The aim of our study was to reveal a set of genes differentially expressed between BRCA1 mutation-linked and sporadic breast cancer. Similar study have been performed by Hedenfalk et al., who analysed seven sporadic, seven BRCA1- and eight BRCA2-linked breast cancers and published a set of 51 differentially expressed genes. We tried to retrieve information about expression of those 51 genes from HG U133 Plus 2.0 Gene Chip used in our study. However, due to the incompatibility of both types of DNA microarrays, we were able to find expression data only for 40 genes (represented by 88 probesets). This set of genes was unable to discriminate between sporadic and hereditary cases from our cohort (not shown). This may be caused by shortening of the original list of genes and the fact that the set of 51 genes was selected by comparison of BRCA1 and BRCA2 tumours with the sporadic ones, all of them of rather mixed histopathology, grade and ER status. Of the genes from Hedenfalk's list only one (TOB1) is represented, at the 62nd position, in our list of 100 genes selected by limma.
It should be mentioned that Jazaeri et al., who analysed a cohort of hereditary and sporadic ovarian cancers, found by the unsupervised method of data analysis that BRCA1 and BRCA2 tumours localize separately from each other, while sporadic cases were placed by the algorithm between these two groups, some of them being closer to BRCA1 tumours, others to BRCA2 tumours . This result confirms all previous observations that BRCA1 and BRCA2 mutation-linked carcinomas are different entities, and suggests that at least in some sporadic cases BRCA1 or BRCA2 pathways may be truncated, thus accounting for BRCA1-like and BRCA2-like sporadic tumours. It should be verified whether this hypothesis applies also to breast cancer. Interestingly, in our group of samples Jazaeri's set of genes performed better than a set published by Hedenfalk  (not shown).
Prediction of BRCA status in patients with breast cancer on the basis of clinical and molecular features would be very useful for genetic counselling and for cost-reduction of genetic screening [32, 33]. It was shown recently by Lakhani et al., 2005, that ER status together with immunochemistry for some markers of 'basal' subtype (CK14, CK5/6, CK17 and osteonectin) is better able to predict BRCA1 mutation status in breast cancer patients than previously used criteria . Although it must be experimentally proven, we believe that among 100 genes selected by limma some markers may appear to improve the specificity of prediction of BRCA1 status.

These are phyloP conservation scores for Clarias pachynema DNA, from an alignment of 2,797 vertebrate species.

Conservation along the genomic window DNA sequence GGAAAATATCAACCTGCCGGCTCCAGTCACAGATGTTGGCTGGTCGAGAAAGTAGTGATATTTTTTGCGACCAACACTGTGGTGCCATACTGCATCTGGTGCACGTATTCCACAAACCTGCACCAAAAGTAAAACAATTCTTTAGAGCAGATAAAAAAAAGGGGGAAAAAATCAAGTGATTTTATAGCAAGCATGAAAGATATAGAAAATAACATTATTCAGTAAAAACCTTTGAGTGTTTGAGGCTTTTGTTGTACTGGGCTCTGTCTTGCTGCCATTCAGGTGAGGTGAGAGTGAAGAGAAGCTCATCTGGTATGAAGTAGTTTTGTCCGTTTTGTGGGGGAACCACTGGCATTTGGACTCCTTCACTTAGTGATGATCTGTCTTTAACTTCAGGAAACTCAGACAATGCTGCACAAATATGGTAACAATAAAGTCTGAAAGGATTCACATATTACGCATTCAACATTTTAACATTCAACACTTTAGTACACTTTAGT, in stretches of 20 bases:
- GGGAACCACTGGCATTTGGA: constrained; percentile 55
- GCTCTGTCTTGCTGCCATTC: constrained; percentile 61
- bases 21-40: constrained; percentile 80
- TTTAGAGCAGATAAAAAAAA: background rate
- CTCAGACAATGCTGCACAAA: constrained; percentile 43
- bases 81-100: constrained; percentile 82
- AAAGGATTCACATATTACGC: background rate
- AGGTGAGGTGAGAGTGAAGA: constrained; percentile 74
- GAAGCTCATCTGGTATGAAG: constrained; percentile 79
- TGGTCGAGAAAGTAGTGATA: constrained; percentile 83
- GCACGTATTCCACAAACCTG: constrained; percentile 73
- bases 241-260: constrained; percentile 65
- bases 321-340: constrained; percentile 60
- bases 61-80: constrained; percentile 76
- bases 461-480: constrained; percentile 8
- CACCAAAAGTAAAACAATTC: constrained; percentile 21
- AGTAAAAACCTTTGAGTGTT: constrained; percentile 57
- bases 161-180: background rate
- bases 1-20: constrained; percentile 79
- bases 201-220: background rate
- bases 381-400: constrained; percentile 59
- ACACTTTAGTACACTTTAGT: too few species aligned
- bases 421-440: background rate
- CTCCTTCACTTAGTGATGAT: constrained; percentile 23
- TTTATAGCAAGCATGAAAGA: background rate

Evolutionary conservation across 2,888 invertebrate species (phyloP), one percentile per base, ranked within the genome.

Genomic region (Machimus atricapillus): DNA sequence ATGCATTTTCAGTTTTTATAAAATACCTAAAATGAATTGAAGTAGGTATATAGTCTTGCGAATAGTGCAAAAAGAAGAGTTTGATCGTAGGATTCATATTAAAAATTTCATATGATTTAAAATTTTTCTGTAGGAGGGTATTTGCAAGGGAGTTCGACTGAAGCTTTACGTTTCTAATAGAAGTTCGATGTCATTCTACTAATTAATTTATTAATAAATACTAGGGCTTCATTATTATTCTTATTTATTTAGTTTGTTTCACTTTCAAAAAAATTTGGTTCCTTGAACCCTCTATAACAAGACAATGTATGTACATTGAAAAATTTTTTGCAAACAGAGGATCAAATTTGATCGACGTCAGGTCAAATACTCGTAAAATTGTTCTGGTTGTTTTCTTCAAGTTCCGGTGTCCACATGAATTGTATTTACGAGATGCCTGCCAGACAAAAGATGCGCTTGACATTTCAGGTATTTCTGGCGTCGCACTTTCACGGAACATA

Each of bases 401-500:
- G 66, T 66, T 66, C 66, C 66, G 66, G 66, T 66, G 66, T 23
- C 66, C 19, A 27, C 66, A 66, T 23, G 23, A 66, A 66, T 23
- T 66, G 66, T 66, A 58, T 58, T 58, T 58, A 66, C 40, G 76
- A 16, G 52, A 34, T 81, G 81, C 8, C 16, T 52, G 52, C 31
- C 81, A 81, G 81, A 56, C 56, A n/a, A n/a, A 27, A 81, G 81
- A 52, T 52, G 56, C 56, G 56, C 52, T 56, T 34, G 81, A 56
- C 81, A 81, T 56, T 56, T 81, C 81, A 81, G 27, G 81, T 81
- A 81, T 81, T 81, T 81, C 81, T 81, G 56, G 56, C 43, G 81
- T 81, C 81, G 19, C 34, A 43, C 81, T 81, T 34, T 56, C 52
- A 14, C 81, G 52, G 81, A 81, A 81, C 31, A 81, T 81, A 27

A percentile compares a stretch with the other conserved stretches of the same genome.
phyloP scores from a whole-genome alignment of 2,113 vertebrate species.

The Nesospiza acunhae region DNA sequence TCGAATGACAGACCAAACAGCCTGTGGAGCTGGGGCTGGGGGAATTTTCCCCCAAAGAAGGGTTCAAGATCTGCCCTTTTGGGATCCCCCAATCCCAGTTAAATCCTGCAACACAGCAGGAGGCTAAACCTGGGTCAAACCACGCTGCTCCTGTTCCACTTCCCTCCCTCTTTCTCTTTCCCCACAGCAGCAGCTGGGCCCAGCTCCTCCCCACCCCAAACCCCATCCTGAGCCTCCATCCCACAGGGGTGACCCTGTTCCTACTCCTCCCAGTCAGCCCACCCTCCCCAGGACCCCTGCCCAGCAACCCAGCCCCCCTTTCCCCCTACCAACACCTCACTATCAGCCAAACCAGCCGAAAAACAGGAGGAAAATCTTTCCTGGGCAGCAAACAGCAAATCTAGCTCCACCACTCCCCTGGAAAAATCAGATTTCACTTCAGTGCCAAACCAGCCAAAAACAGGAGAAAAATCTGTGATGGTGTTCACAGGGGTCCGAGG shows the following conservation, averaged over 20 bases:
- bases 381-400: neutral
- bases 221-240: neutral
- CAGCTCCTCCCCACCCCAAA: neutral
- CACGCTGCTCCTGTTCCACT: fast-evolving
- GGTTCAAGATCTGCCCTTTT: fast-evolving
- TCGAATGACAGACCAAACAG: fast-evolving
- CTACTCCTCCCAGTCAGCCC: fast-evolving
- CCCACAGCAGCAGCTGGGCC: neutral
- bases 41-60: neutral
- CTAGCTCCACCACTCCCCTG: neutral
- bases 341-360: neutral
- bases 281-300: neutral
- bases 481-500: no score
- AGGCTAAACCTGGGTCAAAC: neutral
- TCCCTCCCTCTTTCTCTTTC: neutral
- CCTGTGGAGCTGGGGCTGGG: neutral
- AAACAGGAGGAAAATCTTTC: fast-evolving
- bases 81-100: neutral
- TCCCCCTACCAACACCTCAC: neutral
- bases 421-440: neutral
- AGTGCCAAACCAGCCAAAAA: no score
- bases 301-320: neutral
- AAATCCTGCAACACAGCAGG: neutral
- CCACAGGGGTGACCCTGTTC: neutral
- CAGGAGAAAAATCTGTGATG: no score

CK14, CK17: cytokeratines 5/6, 14 i 17
Fanconi Anemia complementation group A protein
Principal Component Analysis
selenophosphate synthetase 2
transducer of ERBB2 gene
X-ray repair complementing defective repair in Chinese hamster cells 5
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This work was supported by grant PBZ-KBN-040/P04/2001, from the State Committee for Scientific Research. Volha Dudaladava is a fellow of a Fellowship Programme totally supported by the National Cancer Institute - Office for International Affairs, NIH, Bethesda, MD, USA
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Dudaladava, V., Jarząb, M., Stobiecka, E. et al. Gene Expression Profiling in Hereditary, BRCA1-linked Breast Cancer: Preliminary Report. Hered Cancer Clin Pract 4, 28 (2006). https://doi.org/10.1186/1897-4287-4-1-28
- hereditary breast cancer
- DNA microarrays